Nothing Major with The Brother Moves On


The Brother Moves On has been one of our favourites acts in recent times, with performances and ideals which captivate audiences, provoking self awareness and societal discussion. Following their recent performances in the UK through the Future Music Rising campaign supported by Connect ZA and The British Council, we had some time with Raytheon Moorvan, Guitarist of TBMO, to discuss the politics of bands, the politics of arts and the state of the local music industry amongst other topics

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© Joanne Olivier

The Fuss – The Brother Mouzone is a character from the TV show The Wire. In the show he plays the part of an atypical hit man, much like your group The Brother Moves On is an unfamiliar hit on any preconceived ideas of local music. Explain to us what the influence behind calling your group The Brother Moves On was?

The Brother Moves On – At the time when the name was conceived, Nkush and Siya were busy watching The Wire. Si had just returned from Rhodes also from splitting with his college band, Orangotang Bitch. The idea of ‘starting another band only for it to end’ was still fresh. In the succeeding months music was being made with many instrumentalists but nothing seemed to stick. Members came and left and the compositions were not being given the attention they needed. Then I met Nkush at old Bohemian. Him and I started talking music and he said that there was this band called The Brother Moves On and that I should join. He oversold it naturally, pyrotechnics, trapeze artists… and I was naïve. So I went to meetup with him late one Tuesday. He was not there. He told Zwash to come meet me. He did. Siya came home from work. We jammed. The next week we were in Grahamstown for Gfest on our first tour with a temporary rhythm section. The compositions fleshed themselves out. People came into the stream and fell out of it on a weekly basis. We kept on playing though. Thus the Brother Moves On. Also, the idea that things can end at any time made it easier to let go of the idea of being in a band which let the compositions breathe. And this was the main point I guess. The ‘composing’ of it all. The notion that we were out to assassinate preconceived ideas about local music only developed later (as the compositions became more formidable) from public opinion and whatnot. We were enjoying ourselves for what seemed to be the first time.

The Fuss – Your group is not in the typical format of band. You are a performance collective who use costume and storytelling alongside music to convey your ideas. Is our local audience, especially the youth, ready for such an act, considering the themes you deal with? It has been said in reference to your performances, “The people want to dance, and we want to tell a story”.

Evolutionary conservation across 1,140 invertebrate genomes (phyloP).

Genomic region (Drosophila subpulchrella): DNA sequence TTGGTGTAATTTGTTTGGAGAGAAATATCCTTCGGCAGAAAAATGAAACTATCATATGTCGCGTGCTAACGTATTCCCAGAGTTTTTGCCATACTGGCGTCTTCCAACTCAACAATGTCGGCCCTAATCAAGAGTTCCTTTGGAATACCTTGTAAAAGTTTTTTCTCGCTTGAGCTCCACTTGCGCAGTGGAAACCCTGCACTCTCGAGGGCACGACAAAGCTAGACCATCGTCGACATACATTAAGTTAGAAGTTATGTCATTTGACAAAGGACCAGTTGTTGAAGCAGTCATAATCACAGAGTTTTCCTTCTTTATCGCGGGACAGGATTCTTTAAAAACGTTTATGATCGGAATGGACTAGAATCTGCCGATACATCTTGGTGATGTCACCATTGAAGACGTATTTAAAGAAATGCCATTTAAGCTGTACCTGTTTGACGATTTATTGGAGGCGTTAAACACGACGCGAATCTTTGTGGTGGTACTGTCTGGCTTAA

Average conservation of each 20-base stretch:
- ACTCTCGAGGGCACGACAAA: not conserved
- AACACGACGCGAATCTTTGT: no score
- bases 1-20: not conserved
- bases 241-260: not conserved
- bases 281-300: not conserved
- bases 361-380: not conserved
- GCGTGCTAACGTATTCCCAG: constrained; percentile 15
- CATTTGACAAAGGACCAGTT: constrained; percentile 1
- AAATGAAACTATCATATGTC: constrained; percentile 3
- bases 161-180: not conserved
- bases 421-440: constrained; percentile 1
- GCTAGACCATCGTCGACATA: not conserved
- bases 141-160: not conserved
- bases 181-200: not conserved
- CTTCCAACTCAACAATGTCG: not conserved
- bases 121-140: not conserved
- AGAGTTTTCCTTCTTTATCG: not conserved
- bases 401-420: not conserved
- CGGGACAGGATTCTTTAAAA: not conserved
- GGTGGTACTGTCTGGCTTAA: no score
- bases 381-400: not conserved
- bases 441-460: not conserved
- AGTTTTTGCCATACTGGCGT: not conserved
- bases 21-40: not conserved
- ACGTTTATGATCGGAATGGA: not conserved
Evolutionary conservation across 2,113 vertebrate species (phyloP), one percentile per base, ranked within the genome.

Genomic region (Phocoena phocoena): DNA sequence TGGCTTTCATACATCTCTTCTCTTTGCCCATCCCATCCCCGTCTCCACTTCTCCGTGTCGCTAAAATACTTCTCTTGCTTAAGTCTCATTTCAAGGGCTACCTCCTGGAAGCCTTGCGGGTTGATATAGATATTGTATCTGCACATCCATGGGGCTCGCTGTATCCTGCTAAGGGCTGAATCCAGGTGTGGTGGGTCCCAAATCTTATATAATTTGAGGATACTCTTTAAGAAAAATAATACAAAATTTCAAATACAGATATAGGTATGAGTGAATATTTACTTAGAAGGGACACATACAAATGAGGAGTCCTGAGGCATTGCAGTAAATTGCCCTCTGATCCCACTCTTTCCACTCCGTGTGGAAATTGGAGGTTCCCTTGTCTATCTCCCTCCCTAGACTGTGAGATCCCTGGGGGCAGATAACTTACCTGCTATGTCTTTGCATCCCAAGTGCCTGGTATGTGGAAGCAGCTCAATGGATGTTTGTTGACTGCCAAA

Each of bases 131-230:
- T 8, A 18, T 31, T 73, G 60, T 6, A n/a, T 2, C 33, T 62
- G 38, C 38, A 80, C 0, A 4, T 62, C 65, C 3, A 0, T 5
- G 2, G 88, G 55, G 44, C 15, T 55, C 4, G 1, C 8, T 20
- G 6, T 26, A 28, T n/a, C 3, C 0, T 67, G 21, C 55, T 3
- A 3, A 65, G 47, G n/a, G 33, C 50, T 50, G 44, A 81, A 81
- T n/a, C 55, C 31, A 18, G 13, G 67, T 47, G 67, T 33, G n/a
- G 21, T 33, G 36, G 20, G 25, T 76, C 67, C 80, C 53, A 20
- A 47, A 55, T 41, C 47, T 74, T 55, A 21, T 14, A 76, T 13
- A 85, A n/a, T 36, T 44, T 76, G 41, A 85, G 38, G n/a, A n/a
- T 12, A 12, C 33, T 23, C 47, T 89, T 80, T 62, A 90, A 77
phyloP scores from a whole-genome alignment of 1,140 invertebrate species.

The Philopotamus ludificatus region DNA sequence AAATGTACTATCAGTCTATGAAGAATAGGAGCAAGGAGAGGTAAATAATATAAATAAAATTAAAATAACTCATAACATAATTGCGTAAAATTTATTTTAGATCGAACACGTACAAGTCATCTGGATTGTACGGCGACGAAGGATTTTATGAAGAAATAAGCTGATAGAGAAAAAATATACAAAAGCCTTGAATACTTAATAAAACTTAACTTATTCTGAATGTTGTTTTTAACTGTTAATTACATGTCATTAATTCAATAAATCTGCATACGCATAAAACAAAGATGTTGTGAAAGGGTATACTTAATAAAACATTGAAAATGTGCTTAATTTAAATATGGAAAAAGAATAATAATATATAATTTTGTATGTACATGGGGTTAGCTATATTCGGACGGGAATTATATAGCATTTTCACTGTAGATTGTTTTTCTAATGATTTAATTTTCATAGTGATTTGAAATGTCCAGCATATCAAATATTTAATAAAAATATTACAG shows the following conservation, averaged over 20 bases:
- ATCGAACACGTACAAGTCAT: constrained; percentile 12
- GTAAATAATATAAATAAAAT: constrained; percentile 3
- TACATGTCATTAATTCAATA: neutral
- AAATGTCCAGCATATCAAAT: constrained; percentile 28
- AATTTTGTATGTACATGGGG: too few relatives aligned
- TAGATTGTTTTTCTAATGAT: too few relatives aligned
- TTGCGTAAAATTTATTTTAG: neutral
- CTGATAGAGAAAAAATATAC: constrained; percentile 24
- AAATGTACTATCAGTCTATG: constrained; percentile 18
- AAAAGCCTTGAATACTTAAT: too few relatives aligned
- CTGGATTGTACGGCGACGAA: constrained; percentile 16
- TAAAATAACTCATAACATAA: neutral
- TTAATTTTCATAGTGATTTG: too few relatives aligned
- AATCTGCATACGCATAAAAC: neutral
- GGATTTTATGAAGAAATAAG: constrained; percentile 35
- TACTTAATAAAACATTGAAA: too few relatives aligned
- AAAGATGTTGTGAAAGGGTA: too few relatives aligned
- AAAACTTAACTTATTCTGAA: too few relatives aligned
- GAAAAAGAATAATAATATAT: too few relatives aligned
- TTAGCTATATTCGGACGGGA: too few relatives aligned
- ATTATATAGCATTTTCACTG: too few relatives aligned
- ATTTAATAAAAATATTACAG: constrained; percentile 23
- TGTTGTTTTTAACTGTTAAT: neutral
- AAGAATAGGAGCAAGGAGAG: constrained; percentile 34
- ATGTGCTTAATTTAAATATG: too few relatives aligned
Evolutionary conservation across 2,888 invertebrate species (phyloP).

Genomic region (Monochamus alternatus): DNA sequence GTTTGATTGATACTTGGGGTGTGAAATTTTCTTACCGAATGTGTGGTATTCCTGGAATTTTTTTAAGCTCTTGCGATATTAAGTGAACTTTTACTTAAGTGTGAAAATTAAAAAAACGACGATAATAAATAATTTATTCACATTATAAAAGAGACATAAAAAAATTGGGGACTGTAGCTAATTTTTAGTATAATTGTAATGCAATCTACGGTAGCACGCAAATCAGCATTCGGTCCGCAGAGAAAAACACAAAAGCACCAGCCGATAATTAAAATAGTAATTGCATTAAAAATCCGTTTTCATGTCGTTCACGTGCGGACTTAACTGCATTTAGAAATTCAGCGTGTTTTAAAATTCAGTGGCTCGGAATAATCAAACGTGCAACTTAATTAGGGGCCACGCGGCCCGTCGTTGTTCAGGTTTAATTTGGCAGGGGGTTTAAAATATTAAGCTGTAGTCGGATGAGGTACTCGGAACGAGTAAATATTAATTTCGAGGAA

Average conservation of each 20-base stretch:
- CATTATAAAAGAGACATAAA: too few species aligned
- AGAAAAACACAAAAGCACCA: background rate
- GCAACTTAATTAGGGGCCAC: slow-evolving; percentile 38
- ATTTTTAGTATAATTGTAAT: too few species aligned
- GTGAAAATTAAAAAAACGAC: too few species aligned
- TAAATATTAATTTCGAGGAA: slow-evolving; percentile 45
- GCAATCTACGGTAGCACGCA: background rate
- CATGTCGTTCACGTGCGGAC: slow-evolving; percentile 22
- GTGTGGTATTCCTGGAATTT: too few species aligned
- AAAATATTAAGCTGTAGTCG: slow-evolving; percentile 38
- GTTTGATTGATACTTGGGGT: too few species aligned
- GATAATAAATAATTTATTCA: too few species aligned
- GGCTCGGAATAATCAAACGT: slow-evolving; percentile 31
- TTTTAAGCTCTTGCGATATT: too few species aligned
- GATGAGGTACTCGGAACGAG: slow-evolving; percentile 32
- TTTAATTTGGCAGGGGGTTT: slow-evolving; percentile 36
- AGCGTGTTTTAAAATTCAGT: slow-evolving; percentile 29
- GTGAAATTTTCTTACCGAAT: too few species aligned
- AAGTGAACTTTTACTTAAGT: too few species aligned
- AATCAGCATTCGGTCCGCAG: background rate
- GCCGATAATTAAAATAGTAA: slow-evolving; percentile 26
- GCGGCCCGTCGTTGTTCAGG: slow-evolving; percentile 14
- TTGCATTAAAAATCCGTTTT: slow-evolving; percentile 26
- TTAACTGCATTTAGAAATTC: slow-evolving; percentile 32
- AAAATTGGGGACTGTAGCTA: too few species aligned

TBMO – Based on what I can see, people are having the same conversation we are [having]with ourselves. Nothing happens without reason. It doesn’t matter whether we’re ready for it or not. Once you’ve reconciled that with yourself it makes it easier to be a soldier about it. And yes… we are at War. Make no mistake.

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The Fuss – Your first release, The Golden Wake EP, “tells a fictional tale of a young South African villager named Mr Gold” and when you performed it live it was staged as a performance piece, whereby audience members are invited to the wake of Mr Gold’s funeral. Coincidentally your next release was the ETA EP, which serves to exorcise the demons surrounding the Marikana shootings. Your most recent release is your much anticipated debut album, A New Myth. It seems your entire discography works as one collective piece. Talk us through the critical themes in your art? What is the new myth?

TBMO – I think the most prominent theme would be that of Value. What are the things people value? Why those things? What are the results of such? These are not deep concepts. They are simple. We live in such a conservative place yet conceive of ourselves to be on par with the rest of the world, say the US who have had 200 odd years without slavery, or Europe where the systems have been fortified and disassembled countless times by both people and state.

Psychologically we’re infant. Most of our histories are oral (thus temporary), clandestine, or forgotten. This makes it easy to sell us ideas. We eat them up and spit them back out like it was our idea all along. And this is how we reconcile value.

Thus, I feel that A New Myth is an effort to expose that contrivance. Something that urges us to embrace the mysteries of the mythological, yet keep reinventing ourselves for what comes after all that wonder. We can’t be in awe of ourselves forever. Someone is bound to take advantage of our ignorance and we’ll probably willingly buy into it, because we don’t know any better. When you’re good at something people don’t expect you to change. This is a very dangerous thing when it comes to substantiating our personal (and collective) ideas of value.